By Tkeisha Wydro
Class of 1999
Director of Alumni & Public Relations
I’ve worked at Delphian for ten years now, which means this past Alumni Weekend (our annual gathering of alumni) was my tenth year managing this event. I was looking at photos from the weekend and reflecting on what Alumni Weekend means to me as an alumna and what it continues to mean to generations of alumni. “It’s like coming home,” “inspiring,” and “my favorite weekend of the year,” are common responses. For me, it has always meant family.
Delphian is unique in that we invite all alumni—not just from one year, not just graduates, but all former students. We have forty-four years of alumni, and we always have some from just about every decade attending. It makes for a pretty dynamic group.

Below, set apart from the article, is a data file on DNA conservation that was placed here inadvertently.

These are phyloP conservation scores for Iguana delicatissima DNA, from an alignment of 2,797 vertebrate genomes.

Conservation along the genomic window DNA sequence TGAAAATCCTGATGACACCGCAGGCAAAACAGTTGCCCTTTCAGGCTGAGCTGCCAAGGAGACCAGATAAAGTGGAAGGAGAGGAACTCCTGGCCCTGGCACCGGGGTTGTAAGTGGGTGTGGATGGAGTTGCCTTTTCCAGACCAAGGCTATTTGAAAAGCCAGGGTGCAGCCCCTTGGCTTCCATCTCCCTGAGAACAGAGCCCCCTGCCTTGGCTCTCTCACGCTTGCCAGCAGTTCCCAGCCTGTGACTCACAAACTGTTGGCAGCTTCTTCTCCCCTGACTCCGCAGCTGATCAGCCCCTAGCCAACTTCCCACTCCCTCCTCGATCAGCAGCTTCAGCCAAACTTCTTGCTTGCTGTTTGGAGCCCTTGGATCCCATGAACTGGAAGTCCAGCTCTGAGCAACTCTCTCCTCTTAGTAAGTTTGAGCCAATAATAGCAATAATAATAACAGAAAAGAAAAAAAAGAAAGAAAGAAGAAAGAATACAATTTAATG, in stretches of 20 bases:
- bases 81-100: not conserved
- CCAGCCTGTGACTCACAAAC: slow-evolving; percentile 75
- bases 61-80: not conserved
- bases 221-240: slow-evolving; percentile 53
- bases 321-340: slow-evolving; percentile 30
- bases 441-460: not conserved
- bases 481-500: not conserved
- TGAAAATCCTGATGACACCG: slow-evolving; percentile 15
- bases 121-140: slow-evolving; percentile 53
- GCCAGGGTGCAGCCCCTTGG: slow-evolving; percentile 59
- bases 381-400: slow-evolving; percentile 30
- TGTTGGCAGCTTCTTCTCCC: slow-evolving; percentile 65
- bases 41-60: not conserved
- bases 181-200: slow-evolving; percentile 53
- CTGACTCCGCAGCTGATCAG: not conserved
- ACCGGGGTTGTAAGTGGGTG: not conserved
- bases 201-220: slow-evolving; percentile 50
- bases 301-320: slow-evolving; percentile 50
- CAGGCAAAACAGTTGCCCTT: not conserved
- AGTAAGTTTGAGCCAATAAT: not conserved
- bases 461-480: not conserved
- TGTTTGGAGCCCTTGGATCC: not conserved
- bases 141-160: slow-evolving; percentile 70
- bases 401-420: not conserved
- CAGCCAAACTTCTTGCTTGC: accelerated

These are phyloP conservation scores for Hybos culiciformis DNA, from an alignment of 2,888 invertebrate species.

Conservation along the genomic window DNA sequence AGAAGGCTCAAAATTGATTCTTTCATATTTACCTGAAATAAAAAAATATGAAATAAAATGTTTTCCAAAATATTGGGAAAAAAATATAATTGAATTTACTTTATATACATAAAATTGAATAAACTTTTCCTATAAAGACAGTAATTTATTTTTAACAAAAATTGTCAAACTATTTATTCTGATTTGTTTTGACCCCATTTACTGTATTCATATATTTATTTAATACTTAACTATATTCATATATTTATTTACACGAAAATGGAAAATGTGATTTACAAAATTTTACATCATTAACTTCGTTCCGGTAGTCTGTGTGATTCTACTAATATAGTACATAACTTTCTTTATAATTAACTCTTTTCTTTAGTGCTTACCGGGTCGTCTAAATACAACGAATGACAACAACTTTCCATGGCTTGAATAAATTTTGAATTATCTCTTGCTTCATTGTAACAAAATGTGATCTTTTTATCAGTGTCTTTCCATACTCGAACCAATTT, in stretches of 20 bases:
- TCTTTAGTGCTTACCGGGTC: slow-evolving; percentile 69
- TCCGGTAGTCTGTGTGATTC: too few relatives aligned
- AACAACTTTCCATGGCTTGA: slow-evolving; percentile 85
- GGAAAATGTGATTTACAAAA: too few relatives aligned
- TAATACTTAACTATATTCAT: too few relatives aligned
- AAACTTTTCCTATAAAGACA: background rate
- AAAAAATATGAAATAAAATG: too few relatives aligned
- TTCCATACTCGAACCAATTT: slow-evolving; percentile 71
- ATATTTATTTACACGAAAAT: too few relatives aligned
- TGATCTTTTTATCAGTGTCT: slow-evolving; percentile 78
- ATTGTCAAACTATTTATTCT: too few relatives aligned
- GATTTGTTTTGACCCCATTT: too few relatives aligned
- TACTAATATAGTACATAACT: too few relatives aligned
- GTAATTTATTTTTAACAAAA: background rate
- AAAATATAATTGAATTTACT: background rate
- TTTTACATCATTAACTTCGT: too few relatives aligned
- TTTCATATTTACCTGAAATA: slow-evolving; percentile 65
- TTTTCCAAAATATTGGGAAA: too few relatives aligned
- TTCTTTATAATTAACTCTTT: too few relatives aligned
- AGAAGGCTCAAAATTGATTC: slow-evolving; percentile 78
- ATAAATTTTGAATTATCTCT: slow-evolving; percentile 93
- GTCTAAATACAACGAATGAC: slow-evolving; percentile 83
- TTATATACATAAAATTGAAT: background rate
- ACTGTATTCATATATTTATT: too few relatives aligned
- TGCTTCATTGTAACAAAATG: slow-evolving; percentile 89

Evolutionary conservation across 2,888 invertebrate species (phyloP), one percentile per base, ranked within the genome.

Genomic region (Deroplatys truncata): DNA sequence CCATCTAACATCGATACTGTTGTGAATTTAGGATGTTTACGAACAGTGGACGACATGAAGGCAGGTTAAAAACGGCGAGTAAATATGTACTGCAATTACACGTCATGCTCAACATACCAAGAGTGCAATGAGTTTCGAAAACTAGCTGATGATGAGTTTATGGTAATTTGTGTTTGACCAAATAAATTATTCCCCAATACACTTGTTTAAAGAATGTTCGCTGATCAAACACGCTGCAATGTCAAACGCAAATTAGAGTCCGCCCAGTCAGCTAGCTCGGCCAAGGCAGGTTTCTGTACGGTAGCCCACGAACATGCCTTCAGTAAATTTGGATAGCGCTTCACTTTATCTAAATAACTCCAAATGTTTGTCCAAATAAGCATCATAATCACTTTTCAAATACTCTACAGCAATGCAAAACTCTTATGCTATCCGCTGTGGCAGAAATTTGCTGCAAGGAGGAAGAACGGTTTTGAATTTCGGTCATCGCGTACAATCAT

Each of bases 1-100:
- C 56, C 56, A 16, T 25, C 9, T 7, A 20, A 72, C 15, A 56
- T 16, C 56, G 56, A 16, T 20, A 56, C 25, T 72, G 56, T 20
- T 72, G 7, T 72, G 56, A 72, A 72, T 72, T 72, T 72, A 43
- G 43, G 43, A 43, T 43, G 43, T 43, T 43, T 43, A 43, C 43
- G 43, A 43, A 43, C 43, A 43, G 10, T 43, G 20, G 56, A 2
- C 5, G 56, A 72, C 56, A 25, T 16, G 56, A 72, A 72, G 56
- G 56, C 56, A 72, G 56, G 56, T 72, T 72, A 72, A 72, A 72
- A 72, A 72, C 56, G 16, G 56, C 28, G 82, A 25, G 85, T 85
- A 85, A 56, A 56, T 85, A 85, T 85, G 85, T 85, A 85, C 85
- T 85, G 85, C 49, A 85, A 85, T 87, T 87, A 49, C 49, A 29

This past Alumni Weekend we had around two hundred alumni and guests attend. Alumni gave seminars on a variety of real-world topics, sang boisterously with the choir, and debated with Mark, the Assistant Headmaster, and other fellow alums on the topic of climate change (where no blood was shed). Actually the debate ended with joy and understanding, not a common thing after a debate, but of course this school and this alumni group are anything but common.
The weekend included inspiring talks about campus upgrades and future plans, student highlights, and news from Heron Books, the creator of Delphian’s curriculum. And, of course, the hilarious and good-natured roasts of the Class of 2009. The Roast Committee deserves a standing ovation for all the volunteer hours that went into pulling off the fifteen roasts delivered this year—the most we’ve ever had in one year!